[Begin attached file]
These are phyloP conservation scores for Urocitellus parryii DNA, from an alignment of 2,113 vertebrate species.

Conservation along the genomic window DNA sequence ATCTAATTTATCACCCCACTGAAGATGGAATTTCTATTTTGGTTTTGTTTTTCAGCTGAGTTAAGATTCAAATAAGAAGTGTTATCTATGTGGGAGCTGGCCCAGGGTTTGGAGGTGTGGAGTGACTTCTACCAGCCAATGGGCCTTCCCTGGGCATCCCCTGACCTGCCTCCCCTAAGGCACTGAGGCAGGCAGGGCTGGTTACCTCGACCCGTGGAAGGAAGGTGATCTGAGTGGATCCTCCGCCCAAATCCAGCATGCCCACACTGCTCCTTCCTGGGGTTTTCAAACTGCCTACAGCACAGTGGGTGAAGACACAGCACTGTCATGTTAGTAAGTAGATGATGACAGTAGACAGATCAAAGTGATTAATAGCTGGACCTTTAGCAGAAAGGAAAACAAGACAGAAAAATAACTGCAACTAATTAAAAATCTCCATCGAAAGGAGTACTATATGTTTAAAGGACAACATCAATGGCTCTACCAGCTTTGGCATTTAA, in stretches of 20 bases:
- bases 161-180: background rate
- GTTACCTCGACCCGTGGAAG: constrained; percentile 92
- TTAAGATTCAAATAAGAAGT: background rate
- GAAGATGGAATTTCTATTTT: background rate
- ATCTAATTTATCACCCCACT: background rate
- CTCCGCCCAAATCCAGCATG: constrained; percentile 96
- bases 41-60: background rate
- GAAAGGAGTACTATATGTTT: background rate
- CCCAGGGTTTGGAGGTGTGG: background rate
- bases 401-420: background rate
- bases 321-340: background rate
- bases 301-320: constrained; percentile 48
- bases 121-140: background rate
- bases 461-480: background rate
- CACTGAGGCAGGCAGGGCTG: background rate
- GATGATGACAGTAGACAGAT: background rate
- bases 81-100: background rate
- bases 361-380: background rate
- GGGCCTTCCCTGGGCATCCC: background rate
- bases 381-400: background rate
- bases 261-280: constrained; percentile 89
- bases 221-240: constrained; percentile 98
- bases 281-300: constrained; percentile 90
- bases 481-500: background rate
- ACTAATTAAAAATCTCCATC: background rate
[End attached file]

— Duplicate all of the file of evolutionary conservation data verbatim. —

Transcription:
These are phyloP conservation scores for Urocitellus parryii DNA, from an alignment of 2,113 vertebrate species.

Conservation along the genomic window DNA sequence ATCTAATTTATCACCCCACTGAAGATGGAATTTCTATTTTGGTTTTGTTTTTCAGCTGAGTTAAGATTCAAATAAGAAGTGTTATCTATGTGGGAGCTGGCCCAGGGTTTGGAGGTGTGGAGTGACTTCTACCAGCCAATGGGCCTTCCCTGGGCATCCCCTGACCTGCCTCCCCTAAGGCACTGAGGCAGGCAGGGCTGGTTACCTCGACCCGTGGAAGGAAGGTGATCTGAGTGGATCCTCCGCCCAAATCCAGCATGCCCACACTGCTCCTTCCTGGGGTTTTCAAACTGCCTACAGCACAGTGGGTGAAGACACAGCACTGTCATGTTAGTAAGTAGATGATGACAGTAGACAGATCAAAGTGATTAATAGCTGGACCTTTAGCAGAAAGGAAAACAAGACAGAAAAATAACTGCAACTAATTAAAAATCTCCATCGAAAGGAGTACTATATGTTTAAAGGACAACATCAATGGCTCTACCAGCTTTGGCATTTAA, in stretches of 20 bases:
- bases 161-180: background rate
- GTTACCTCGACCCGTGGAAG: constrained; percentile 92
- TTAAGATTCAAATAAGAAGT: background rate
- GAAGATGGAATTTCTATTTT: background rate
- ATCTAATTTATCACCCCACT: background rate
- CTCCGCCCAAATCCAGCATG: constrained; percentile 96
- bases 41-60: background rate
- GAAAGGAGTACTATATGTTT: background rate
- CCCAGGGTTTGGAGGTGTGG: background rate
- bases 401-420: background rate
- bases 321-340: background rate
- bases 301-320: constrained; percentile 48
- bases 121-140: background rate
- bases 461-480: background rate
- CACTGAGGCAGGCAGGGCTG: background rate
- GATGATGACAGTAGACAGAT: background rate
- bases 81-100: background rate
- bases 361-380: background rate
- GGGCCTTCCCTGGGCATCCC: background rate
- bases 381-400: background rate
- bases 261-280: constrained; percentile 89
- bases 221-240: constrained; percentile 98
- bases 281-300: constrained; percentile 90
- bases 481-500: background rate
- ACTAATTAAAAATCTCCATC: background rate